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This is cool. I never actually realized that magic squares exhausted all of the sums to 15; in other words, there is no triplet which sums to 15 and is not already a row, column, or diagonal. No false positives, so to speak.

I wonder if this is true of larger magic squares.




It is not. There are indeed exactly 8 ways to pick three elements from the set [1,9] such that their sum equals 15. But for 4x4, there are 86 (!) ways to pick four elements from [1, 15] so that their sum is 34 (the magic constant for 4x4), whereas only ten of the combinations are used in construction of the square.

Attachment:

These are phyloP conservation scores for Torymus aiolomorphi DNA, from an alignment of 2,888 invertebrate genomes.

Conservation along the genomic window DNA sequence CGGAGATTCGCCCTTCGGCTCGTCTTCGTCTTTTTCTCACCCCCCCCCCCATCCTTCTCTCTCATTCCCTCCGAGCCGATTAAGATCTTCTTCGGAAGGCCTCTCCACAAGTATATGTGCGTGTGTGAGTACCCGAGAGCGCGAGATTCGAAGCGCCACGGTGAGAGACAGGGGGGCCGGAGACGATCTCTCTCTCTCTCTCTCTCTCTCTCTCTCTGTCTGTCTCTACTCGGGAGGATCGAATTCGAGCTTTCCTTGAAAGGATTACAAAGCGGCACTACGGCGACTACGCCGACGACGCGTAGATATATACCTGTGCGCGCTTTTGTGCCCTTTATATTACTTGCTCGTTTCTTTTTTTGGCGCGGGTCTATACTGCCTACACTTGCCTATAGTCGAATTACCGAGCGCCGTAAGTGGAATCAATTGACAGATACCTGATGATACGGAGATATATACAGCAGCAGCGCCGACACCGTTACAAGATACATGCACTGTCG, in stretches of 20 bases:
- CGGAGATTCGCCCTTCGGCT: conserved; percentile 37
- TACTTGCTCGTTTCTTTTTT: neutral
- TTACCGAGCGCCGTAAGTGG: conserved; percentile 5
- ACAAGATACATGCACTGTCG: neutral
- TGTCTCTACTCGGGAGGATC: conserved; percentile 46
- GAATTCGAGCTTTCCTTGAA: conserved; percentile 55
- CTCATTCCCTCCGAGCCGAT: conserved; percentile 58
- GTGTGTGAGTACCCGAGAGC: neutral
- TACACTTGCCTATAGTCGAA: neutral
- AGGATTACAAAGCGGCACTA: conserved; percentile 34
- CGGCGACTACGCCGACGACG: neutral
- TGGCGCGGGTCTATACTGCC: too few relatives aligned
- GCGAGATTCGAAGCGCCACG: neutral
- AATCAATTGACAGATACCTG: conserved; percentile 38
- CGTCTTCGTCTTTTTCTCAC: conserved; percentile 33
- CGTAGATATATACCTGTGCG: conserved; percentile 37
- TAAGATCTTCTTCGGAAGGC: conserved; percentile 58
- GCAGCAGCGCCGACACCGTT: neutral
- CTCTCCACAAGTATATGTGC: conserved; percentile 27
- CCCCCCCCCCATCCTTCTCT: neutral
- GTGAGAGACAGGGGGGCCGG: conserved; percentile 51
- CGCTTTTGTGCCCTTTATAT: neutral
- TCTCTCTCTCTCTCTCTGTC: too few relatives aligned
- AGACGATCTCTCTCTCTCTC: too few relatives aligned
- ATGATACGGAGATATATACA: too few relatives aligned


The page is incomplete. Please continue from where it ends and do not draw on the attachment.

Some Python:

  from collections import Counter
  from itertools import combinations

  def number_of_sums(n, M):
    combs = combinations(range(1,n**2+1), n)
    sums = (sum(c) for c in combs)
    return Counter(sums)[M]

  print(number_of_sums(3, 15))
  print(number_of_sums(4, 34))




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